Early on when I began driving between sites and witnessing the aftermath, there were still bodies to be found. It opened my eyes to the despair and how important Mahaffey’s role was to the people affected.
For those who didn’t witness it first-hand, it's hard to imagine the devastation. People didn’t have homes, electricity, phones, or cars. And, there was no place to buy gas even if you had a car. So if your car ran out of gas, you were stranded. I remember one gas station powered up their pumps with a large generator, and the cars and trucks lined up stretching out ten miles.
Banks were closed, and, of course, the teller machines required electricity, so no money could be withdrawn and credit cards didn’t work.
In grocery and convenience stores, all refrigerated foods spoiled. The only food available to buy for cash only was dry goods.
Despite all the obstacles, the Mahaffey team was able to meet the demands of our customers and provide immediate response.
Mahaffey set up the Red Cross medical tent in Gulfport. It was a large frame tent where people came to receive medical attention, get prescriptions, or have a bagged, ready-to-eat meal. Many people visited because they needed daily medication they didn’t have access to anymore.
It’s hard to imagine, but even the Wal-Mart was closed.
Armed National Guard troops policed the areas I visited to keep looters and criminal activity at bay.
Church groups and charitable organization workers unloaded boxes of donated clothes and spread them out in the parking lot of a mall near the Red Cross tent in stacks. People went through heaps of clothes in droves. Some people didn’t have a change of clothes, and in some cases, there were people who didn’t have any clothes at all.
Some of the people who stayed in their homes during Katrina had braved hurricanes in the past. They expected life to return to normal soon after the storm passed. But after a few days, they started to realize this one was different. And that’s when we started to see more people coming out to find the camp and FEMA trailers to get help.
We take for granted having a place to go home to. A home is one of the most important things we have. Faith is another. Believing that things will get better and that there’s hope is important when you are involved in a devastating situation like Katrina. I felt grateful to be there, and I felt my faith enabled me to be part of bringing hope to all those people.
I did experience moments of levity during these road trips. One day I saw a pool table, ready for a game, sitting in the top of a tree. It must have been six feet or more in the air. The water must have reached that level inside the house, carried the pool table out of a window and docked it in the top of the tree. The water receded in a few days, but the table stayed put.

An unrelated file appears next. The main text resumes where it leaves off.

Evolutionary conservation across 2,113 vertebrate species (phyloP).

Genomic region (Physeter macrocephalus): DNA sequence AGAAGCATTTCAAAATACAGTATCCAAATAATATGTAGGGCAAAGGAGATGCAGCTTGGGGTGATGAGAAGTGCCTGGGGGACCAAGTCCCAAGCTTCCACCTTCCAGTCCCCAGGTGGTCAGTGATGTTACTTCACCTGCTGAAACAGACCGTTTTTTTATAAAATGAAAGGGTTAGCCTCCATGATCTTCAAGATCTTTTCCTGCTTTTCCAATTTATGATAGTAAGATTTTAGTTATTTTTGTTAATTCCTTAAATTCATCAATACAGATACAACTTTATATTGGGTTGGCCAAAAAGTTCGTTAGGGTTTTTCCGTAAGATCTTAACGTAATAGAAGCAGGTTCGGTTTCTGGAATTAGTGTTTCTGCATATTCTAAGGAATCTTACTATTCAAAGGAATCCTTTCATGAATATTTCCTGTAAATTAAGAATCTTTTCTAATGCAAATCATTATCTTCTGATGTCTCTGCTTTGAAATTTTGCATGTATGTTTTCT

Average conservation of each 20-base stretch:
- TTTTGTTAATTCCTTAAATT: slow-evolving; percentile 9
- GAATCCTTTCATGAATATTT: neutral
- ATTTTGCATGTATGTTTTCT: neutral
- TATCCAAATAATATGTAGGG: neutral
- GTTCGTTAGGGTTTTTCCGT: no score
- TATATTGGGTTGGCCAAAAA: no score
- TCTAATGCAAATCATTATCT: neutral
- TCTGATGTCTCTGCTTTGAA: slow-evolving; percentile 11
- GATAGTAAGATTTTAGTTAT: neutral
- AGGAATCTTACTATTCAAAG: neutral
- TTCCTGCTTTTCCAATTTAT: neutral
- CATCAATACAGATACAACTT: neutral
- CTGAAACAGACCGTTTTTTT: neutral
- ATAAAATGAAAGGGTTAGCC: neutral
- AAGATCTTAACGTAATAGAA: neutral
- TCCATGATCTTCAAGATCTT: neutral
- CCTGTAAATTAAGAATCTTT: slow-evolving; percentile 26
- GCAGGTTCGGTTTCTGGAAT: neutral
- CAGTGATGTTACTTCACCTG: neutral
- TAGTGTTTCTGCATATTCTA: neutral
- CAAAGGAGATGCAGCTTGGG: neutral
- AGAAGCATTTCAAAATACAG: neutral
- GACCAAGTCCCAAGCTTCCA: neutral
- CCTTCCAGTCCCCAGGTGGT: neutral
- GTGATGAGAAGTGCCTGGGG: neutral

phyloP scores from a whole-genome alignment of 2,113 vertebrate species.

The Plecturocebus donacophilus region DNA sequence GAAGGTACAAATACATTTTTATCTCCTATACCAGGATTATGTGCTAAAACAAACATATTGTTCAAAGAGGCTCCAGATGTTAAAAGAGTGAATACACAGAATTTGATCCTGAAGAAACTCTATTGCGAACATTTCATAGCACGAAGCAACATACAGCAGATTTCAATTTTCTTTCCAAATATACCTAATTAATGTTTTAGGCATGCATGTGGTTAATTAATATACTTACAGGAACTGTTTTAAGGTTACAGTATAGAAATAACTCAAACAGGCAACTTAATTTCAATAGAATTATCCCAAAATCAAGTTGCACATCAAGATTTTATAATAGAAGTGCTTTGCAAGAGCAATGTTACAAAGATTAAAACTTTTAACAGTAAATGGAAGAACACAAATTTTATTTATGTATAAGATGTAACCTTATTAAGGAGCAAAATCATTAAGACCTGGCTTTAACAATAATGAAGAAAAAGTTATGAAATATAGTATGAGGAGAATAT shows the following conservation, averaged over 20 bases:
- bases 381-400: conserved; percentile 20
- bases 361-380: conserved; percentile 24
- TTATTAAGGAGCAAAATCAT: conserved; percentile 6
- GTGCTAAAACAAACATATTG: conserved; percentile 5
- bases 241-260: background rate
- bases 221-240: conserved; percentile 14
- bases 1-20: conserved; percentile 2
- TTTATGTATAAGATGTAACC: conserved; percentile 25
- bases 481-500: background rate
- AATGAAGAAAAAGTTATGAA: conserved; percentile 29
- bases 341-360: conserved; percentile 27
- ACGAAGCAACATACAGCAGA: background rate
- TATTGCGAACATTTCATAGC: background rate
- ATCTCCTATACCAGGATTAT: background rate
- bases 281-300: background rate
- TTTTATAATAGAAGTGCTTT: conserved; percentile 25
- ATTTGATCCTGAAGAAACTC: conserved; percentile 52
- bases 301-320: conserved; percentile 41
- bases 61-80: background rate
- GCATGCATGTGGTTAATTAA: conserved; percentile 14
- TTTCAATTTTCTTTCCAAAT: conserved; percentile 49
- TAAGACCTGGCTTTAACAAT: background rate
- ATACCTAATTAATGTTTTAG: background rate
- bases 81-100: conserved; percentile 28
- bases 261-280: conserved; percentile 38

I saw cars and boats flung over the landscape in every configuration and clothing draped in trees. When the water returned to the gulf, streets and beaches were gone. Casinos and hotels were gone, and for eight or ten blocks inland, there was nothing but debris.
The Biloxi & Gulfport site housed additional power crews and FEMA relief helpers.
One day on my drive over to make repairs, I was forced to reroute because a casino barge had washed inland and crashed into a house. It totally blocked the road. It was surreal—as if the Titanic was dropped at one end of the neighborhood, and then a tornado from the Wizard of Oz dropped a few houses from the neighborhood a few blocks over at the other end. I've never seen anything like it.
Kiln remained my home base, and when I traveled to Gulfport or Biloxi, I’d take six or seven bagged lunches in case I ran into anyone along the way who might need something to eat. And sometimes it happened.
Even though the various contractor crews may have felt that the Kiln, Mississippi base camp was primitive at first—with few amenities—we were fortunate. I was proud of the guys I worked with, too. Guys from Mahaffey came down and slept on the floor sometimes, just to lend a hand.
All these years later, Katrina is still a difficult time to remember, but I’m proud of the few months I spent there and the work Mahaffey did to make a life-altering storm bearable for the many crews of workers who were there to help the Gulf Coast through the beginning stages of rebuilding.